In lieu of the snarky post, here are just some thoughts on some previously posted comments. When I write about the marginalization of Asians in Western Buddhist institutions and dialogue, a common retort is that Buddhism has nothing to do with race—it is about the path to the end of suffering. We all suffer regardless of our race, ethnicity, gender, sexuality, and many other factors. The promise of Buddhism is likewise applicable to all of us, regardless of our race, ethnicity, gender, sexuality and many other factors. In this sense, we are all the same in our potential to attain complete liberation. I couldn’t agree more.
This “all the same” line is, however, a non-response to the issue of the marginalization of Asians (among others) in Western Buddhist institutions. At both the institutional level and at the level of discourse, we aren’t treated the same. I’ve posted repeatedly on the paucity of Asian Americans as writers for Shambhala Sun, Tricycle and Buddhadharma. There is also the disgusting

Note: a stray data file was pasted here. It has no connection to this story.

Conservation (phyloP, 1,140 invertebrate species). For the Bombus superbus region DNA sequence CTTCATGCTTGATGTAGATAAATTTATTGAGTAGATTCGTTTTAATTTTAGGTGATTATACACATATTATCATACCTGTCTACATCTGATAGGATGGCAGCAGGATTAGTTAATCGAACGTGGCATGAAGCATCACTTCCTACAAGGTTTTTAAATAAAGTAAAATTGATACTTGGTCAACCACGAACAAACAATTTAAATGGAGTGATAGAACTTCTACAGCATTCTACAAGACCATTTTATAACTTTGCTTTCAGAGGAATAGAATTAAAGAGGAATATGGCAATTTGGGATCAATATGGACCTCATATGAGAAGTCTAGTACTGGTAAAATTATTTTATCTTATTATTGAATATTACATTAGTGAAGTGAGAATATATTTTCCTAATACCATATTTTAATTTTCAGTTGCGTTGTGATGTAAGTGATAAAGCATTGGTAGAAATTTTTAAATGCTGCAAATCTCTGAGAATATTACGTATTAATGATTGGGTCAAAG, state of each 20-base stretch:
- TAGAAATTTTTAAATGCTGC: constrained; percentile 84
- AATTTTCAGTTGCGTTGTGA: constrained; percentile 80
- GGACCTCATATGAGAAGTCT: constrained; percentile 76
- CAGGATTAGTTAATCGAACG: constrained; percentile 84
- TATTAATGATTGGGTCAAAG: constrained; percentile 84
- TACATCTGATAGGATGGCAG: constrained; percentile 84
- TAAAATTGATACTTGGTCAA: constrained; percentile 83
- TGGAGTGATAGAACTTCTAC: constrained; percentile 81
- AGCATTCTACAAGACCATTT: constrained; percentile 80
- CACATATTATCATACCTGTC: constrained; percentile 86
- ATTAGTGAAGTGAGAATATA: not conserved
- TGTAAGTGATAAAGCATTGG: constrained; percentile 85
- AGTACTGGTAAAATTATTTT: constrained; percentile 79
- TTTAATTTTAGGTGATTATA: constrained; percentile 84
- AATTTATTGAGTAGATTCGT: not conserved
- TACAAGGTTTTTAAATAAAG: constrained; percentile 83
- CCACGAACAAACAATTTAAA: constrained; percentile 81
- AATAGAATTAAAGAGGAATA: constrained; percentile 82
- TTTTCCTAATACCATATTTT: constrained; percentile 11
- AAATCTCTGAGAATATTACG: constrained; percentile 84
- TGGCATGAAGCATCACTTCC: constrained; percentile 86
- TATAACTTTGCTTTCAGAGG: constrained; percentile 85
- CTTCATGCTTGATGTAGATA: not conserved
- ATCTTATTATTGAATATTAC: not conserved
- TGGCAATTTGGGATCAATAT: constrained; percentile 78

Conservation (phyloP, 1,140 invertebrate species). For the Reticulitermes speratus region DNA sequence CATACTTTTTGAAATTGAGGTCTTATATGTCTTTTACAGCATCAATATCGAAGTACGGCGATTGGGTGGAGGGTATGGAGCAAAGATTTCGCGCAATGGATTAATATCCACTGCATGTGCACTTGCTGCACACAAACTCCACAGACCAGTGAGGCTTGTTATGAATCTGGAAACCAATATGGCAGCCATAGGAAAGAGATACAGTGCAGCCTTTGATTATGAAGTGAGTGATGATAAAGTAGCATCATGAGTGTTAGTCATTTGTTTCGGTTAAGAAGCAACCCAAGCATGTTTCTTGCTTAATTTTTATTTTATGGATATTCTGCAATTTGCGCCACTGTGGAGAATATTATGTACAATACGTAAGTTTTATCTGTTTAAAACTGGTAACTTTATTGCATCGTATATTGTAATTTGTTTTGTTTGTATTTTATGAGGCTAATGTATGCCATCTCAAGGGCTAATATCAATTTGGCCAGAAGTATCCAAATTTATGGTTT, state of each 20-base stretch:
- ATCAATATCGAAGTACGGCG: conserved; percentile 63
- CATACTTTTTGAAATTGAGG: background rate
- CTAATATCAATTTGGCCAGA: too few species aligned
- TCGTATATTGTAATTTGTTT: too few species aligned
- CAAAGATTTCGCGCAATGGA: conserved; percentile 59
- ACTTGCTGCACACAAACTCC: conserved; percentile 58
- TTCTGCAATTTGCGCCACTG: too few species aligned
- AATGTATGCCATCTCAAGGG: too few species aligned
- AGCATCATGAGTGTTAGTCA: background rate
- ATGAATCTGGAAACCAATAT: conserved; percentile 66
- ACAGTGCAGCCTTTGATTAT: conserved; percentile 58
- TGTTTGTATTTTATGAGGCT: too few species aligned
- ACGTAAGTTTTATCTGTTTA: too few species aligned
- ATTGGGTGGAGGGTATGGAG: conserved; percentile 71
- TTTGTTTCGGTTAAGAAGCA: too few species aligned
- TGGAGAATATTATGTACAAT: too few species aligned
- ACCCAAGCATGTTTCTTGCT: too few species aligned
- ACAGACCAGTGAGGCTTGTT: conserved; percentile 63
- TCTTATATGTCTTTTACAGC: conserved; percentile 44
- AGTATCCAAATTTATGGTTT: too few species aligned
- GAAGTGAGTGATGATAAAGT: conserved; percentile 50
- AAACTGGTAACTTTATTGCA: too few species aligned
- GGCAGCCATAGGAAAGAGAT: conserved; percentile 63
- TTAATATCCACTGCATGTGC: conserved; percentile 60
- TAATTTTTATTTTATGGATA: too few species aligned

white Western savior rhetoric, where the West will come to save Buddhism from those backward Asians. There is the equally disturbing “separate-but-equal” refrain that all the various Asian communities are fine, but that Western Buddhists should create and nurture their own separate group—eerily similar to the argument for Orania.
We need to eat away at the systems of oppression and privilege that underlie the white dominance over Western Buddhism’s non-white majority. I focus on Asians, and Asian Americans in particular, not just because I’m Asian American, but also because the asymmetry is fairly blatant. Many similar issues apply for other non-white Buddhists as well. The effort to make a more egalitarian community will involve moreoutreach to include its less privileged members. This struggle will also involve renouncing privileges we take for granted. Doing nothing, yet saying we are all the same, merely amounts to the perpetuation of this system behind what is either a lie or woeful ignorance.